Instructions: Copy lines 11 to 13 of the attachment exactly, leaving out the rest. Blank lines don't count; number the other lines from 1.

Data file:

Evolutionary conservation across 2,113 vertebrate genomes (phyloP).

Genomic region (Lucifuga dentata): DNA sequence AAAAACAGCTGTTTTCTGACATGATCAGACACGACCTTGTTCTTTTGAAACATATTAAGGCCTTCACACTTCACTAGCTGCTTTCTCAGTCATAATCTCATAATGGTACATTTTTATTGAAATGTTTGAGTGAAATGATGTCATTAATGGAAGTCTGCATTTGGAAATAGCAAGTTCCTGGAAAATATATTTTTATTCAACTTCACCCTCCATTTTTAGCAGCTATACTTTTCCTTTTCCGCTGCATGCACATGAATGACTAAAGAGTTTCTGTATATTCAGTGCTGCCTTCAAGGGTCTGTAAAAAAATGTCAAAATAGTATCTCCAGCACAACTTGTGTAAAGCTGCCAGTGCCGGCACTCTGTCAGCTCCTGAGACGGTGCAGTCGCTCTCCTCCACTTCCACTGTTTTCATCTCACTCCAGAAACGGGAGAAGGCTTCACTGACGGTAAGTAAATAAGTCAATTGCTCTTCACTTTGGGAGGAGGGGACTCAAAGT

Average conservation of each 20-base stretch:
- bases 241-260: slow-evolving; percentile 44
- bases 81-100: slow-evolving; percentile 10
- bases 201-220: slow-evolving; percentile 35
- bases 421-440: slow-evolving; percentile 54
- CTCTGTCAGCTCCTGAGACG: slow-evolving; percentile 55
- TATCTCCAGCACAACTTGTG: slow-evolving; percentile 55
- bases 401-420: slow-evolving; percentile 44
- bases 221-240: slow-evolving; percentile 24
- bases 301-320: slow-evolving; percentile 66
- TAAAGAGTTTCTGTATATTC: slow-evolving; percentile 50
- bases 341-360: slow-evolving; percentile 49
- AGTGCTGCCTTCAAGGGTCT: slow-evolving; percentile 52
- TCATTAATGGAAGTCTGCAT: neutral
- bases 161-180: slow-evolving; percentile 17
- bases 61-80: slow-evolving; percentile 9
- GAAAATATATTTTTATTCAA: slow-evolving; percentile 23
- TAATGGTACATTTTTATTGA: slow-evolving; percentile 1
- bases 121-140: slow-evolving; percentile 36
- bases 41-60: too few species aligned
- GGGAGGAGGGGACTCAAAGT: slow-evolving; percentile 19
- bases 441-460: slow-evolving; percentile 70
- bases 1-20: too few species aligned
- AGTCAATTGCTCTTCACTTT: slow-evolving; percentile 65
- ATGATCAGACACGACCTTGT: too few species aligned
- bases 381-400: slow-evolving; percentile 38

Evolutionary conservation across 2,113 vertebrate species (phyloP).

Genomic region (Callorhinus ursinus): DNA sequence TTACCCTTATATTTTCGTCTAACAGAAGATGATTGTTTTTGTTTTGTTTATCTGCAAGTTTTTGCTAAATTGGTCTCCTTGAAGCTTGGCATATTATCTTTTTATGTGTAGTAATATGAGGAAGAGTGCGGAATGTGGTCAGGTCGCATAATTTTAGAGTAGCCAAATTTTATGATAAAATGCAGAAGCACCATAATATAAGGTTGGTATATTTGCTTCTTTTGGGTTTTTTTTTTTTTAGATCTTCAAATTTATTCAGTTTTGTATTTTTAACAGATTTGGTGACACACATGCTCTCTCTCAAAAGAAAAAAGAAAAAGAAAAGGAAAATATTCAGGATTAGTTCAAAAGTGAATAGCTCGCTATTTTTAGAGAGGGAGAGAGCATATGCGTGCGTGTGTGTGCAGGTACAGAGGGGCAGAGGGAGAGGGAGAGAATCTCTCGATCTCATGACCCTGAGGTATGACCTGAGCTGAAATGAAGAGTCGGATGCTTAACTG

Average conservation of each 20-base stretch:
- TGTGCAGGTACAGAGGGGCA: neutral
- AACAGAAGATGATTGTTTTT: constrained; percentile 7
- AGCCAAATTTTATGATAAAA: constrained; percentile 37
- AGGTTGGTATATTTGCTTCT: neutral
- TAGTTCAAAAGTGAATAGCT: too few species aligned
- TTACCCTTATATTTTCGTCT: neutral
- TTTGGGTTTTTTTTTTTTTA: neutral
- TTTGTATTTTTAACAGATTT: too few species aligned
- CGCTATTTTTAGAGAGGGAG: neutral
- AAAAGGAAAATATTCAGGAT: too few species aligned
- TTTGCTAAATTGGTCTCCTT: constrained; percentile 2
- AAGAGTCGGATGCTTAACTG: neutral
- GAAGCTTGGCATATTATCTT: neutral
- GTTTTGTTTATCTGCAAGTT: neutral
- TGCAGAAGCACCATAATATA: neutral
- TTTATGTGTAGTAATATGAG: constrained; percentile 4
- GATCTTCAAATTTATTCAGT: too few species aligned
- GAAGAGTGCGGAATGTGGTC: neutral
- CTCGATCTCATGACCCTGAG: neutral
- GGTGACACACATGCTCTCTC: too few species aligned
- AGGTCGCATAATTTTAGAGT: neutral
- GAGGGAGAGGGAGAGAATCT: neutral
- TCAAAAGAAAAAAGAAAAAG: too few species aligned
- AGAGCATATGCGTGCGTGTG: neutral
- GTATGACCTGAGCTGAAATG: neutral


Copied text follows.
- bases 221-240: slow-evolving; percentile 24
- bases 301-320: slow-evolving; percentile 66
- TAAAGAGTTTCTGTATATTC: slow-evolving; percentile 50